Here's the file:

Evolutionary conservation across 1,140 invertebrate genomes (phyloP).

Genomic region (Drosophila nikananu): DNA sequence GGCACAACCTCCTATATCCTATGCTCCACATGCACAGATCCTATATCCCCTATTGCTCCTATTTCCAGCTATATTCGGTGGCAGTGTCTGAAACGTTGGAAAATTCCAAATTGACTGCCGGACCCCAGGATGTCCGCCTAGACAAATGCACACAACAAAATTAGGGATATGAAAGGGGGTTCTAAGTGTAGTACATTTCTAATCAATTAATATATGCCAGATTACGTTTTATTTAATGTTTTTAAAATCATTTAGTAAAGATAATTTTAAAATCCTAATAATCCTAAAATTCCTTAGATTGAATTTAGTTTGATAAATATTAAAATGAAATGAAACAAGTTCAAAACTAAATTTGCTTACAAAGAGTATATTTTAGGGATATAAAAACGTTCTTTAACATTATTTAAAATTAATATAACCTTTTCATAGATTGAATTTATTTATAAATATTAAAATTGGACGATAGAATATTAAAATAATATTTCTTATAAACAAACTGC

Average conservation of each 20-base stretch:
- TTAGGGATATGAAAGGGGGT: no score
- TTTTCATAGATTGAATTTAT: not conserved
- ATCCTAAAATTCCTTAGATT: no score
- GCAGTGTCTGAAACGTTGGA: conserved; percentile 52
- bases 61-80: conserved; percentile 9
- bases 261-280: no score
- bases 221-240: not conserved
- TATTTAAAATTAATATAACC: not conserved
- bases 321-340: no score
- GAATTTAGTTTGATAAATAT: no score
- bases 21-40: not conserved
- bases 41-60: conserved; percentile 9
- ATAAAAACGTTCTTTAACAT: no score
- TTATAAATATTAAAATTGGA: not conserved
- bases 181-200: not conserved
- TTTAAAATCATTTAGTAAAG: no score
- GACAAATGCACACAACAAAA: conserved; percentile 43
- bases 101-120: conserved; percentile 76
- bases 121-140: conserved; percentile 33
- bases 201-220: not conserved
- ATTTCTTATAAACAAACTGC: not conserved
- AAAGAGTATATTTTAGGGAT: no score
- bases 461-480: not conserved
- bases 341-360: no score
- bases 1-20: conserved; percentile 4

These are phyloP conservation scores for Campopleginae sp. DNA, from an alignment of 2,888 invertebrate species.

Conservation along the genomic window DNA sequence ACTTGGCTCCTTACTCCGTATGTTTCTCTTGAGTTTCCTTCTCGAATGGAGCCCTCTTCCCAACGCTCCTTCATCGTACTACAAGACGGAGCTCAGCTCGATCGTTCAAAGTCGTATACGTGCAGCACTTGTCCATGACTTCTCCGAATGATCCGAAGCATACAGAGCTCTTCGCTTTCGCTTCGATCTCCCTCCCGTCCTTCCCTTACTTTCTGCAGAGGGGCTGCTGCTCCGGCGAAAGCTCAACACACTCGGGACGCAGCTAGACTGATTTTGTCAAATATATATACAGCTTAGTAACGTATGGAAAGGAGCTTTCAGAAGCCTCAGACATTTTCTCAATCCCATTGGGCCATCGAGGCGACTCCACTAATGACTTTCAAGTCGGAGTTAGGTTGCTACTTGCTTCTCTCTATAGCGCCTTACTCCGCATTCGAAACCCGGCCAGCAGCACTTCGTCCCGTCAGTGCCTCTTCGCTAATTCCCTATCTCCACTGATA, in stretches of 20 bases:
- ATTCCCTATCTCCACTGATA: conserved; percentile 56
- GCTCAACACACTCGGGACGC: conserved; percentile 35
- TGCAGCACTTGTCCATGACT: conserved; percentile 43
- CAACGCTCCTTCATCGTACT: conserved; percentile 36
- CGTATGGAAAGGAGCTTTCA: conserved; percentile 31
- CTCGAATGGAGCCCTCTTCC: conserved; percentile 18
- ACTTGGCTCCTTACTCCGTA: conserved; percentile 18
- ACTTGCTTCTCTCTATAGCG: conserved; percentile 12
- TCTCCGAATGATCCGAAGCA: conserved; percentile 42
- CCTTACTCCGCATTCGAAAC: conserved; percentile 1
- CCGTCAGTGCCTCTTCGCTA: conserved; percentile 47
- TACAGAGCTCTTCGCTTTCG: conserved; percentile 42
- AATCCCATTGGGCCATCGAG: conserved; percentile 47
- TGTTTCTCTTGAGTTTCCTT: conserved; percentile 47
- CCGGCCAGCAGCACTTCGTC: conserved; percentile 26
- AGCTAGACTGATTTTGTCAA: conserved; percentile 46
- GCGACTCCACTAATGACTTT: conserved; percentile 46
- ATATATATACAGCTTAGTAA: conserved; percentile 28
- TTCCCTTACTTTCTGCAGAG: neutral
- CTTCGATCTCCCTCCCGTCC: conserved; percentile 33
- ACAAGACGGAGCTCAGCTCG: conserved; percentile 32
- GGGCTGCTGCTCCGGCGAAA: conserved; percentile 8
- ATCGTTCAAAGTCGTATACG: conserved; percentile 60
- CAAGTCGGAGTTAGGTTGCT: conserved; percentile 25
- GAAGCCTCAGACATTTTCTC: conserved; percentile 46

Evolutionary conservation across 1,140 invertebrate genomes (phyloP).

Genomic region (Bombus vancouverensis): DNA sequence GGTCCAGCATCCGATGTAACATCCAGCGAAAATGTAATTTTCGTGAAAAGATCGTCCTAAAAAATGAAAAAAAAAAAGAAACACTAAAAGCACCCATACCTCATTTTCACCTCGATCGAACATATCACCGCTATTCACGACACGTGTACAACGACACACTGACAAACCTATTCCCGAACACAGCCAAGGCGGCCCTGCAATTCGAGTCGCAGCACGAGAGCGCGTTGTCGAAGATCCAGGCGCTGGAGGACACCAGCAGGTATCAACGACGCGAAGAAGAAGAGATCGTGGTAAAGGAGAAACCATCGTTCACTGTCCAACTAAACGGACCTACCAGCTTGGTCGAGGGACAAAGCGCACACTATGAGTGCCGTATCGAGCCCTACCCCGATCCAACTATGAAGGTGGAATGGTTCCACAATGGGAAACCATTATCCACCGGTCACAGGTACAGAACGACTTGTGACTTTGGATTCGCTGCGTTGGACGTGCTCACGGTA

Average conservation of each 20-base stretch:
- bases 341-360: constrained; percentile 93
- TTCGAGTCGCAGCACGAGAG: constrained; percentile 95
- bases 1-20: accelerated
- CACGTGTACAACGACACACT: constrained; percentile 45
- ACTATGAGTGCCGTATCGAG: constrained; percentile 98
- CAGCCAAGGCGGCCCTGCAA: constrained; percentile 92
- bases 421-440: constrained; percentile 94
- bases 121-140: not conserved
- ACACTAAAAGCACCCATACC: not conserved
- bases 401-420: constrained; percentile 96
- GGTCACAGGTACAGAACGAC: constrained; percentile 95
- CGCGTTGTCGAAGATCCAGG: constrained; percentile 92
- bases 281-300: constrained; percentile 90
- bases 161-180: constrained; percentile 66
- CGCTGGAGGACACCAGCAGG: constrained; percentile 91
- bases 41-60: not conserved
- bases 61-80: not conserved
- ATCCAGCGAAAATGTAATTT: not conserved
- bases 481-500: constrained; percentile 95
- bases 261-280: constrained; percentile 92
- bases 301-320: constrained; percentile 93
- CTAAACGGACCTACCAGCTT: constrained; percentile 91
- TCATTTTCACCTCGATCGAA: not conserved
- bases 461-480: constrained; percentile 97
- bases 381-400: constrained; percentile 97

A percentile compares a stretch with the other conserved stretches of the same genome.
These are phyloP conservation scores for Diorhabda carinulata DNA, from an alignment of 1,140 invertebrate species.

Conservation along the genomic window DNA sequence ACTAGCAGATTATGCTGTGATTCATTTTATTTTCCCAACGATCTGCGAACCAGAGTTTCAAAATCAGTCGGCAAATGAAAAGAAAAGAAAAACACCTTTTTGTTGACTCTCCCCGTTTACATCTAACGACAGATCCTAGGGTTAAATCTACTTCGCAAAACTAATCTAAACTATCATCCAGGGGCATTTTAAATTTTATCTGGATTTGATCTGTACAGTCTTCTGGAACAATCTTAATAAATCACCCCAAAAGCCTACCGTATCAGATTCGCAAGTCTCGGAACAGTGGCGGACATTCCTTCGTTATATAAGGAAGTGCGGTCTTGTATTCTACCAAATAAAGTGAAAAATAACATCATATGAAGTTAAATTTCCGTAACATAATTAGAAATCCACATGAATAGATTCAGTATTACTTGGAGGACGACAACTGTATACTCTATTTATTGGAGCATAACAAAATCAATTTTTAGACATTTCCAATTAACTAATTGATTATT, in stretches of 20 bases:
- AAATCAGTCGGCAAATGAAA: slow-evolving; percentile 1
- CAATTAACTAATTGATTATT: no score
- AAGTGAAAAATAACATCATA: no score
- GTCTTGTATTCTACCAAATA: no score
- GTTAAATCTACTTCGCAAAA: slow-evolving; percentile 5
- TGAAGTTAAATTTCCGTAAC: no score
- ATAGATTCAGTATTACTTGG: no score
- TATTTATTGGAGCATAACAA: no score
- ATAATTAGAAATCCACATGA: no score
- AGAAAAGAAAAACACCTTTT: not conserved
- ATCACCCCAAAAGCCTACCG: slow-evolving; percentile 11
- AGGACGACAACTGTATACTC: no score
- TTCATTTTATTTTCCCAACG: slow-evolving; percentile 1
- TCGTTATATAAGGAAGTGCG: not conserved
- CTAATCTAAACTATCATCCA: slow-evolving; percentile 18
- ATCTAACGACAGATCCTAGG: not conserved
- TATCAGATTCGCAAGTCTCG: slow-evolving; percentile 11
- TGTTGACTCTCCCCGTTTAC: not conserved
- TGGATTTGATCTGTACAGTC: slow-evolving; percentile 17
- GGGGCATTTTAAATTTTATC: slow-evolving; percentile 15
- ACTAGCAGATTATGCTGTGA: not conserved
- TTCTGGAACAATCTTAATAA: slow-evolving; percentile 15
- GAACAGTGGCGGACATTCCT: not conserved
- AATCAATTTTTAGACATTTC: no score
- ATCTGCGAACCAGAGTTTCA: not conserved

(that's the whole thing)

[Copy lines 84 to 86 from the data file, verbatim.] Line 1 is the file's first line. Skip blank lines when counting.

A percentile compares a stretch with the other conserved stretches of the same genome.
These are phyloP conservation scores for Diorhabda carinulata DNA, from an alignment of 1,140 invertebrate species.

Conservation along the genomic window DNA sequence ACTAGCAGATTATGCTGTGATTCATTTTATTTTCCCAACGATCTGCGAACCAGAGTTTCAAAATCAGTCGGCAAATGAAAAGAAAAGAAAAACACCTTTTTGTTGACTCTCCCCGTTTACATCTAACGACAGATCCTAGGGTTAAATCTACTTCGCAAAACTAATCTAAACTATCATCCAGGGGCATTTTAAATTTTATCTGGATTTGATCTGTACAGTCTTCTGGAACAATCTTAATAAATCACCCCAAAAGCCTACCGTATCAGATTCGCAAGTCTCGGAACAGTGGCGGACATTCCTTCGTTATATAAGGAAGTGCGGTCTTGTATTCTACCAAATAAAGTGAAAAATAACATCATATGAAGTTAAATTTCCGTAACATAATTAGAAATCCACATGAATAGATTCAGTATTACTTGGAGGACGACAACTGTATACTCTATTTATTGGAGCATAACAAAATCAATTTTTAGACATTTCCAATTAACTAATTGATTATT, in stretches of 20 bases: